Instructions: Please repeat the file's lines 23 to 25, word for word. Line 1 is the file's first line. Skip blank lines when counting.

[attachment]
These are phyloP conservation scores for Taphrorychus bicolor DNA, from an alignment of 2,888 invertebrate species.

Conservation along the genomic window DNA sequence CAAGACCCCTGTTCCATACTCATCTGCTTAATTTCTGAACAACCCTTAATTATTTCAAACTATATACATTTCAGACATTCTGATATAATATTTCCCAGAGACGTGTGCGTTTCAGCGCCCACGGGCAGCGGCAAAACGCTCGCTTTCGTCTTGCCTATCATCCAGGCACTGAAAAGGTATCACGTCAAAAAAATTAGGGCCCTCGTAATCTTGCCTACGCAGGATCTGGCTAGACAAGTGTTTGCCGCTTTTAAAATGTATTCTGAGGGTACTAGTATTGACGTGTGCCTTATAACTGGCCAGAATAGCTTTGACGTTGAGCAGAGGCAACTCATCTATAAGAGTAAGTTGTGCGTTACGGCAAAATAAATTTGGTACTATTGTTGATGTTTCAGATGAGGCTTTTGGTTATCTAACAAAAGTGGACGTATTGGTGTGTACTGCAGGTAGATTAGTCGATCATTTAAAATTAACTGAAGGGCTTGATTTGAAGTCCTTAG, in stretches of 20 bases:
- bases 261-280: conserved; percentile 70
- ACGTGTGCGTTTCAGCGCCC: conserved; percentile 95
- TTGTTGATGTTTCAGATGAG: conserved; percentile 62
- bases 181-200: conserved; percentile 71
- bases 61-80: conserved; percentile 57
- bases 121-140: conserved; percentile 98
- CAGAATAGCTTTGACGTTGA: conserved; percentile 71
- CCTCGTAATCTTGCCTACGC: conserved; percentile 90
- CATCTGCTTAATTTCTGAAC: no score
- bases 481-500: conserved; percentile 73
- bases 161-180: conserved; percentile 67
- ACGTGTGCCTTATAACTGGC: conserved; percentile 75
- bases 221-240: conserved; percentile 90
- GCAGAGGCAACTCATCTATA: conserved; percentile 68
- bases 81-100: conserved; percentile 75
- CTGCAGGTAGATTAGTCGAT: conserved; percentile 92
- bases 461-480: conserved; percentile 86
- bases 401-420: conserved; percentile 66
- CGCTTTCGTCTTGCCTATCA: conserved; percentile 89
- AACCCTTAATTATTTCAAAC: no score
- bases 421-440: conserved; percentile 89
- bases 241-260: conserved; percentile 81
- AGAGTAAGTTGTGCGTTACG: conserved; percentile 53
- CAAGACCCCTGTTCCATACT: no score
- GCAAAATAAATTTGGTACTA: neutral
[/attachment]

- bases 421-440: conserved; percentile 89
- bases 241-260: conserved; percentile 81
- AGAGTAAGTTGTGCGTTACG: conserved; percentile 53